What Is Strategic Sourcing? +Benefits, Best Software (2022)
There’s more to procurement than signing up new suppliers, putting them on your vendor database, and ordering deliveries once in a while. You need to maintain those vendor relationships, figure out how to keep your costs down, create alternative supply channels, and keep working on optimizing your procurement operations.
That’s where strategic sourcing comes in: it deals with keeping your procurement systems and processes agile to help you reduce costs and use procurement as a competitive edge in your business. This blog breaks down the essence of strategic sourcing, why it matters, how you can implement a strategic sourcing plan, and the best practices to keep top of mind as you do so.
5 Best Strategic Sourcing Software Tools in 2022
- SAP Ariba
- Workday Strategic Sourcing
- Coupa Procurement
What is Strategic Sourcing?
Strategic sourcing refers to the process of optimizing procurement and building a healthy supply chain that helps an organization reduce costs.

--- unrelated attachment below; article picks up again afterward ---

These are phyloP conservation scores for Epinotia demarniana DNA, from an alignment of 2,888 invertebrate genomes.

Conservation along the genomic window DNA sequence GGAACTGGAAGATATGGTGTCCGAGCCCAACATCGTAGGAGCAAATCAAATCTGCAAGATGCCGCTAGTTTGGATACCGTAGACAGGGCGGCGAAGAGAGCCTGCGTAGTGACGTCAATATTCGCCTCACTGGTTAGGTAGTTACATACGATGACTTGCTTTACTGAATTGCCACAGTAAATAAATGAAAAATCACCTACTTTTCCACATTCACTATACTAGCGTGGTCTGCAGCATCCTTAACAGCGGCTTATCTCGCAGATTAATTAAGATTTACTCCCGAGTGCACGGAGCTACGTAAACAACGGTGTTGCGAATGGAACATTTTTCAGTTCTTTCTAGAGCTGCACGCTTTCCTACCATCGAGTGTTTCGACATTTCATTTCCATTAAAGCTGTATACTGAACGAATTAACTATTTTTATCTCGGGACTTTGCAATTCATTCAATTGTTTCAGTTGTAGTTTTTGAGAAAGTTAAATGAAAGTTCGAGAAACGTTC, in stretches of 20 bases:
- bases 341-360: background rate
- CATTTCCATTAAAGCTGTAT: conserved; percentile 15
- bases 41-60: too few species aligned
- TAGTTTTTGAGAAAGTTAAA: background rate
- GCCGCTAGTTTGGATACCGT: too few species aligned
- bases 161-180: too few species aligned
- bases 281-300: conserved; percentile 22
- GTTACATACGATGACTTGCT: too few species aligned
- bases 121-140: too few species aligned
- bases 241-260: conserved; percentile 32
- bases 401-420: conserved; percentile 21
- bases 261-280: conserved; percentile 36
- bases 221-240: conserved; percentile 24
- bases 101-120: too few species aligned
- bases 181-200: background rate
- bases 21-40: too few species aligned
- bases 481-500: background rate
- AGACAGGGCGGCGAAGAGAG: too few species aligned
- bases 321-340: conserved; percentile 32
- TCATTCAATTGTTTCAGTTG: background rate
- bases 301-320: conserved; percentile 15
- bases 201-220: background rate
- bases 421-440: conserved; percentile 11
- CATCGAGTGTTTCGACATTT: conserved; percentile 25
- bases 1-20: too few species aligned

And by costs, we mean time, technical skill, and financial resources, not just the dollar amount spent on an order. For instance, you might spend $1,200 on one vendor, but their product takes weeks to set up, while another costs $1,500 but works out of the box.
To achieve that goal, strategic sourcing works on improving all the bits of the procurement cycle, such as —
- Assessing and choosing vendors
- Identifying opportunities to save time and money
- Negotiating better deal terms
- Ordering purchases on time, and from the right vendor
- Receiving and inspecting deliveries to confirm they’re according to specifications
- Three-way matching, approvals, and payments for delivering supplies
— to find opportunities to reduce costs, source better supplies, save time, and ensure stronger supply channels that can withstand shocks.
Strategic Sourcing vs. Procurement
Procurement professionals often uses the terms sourcing and procurement interchangeably because, on the surface, they both seem like they refer to the process that goes into creating and managing vendor relationships and everything that goes into managing supply channels.
In practice, strategic sourcing and procurement are quite different.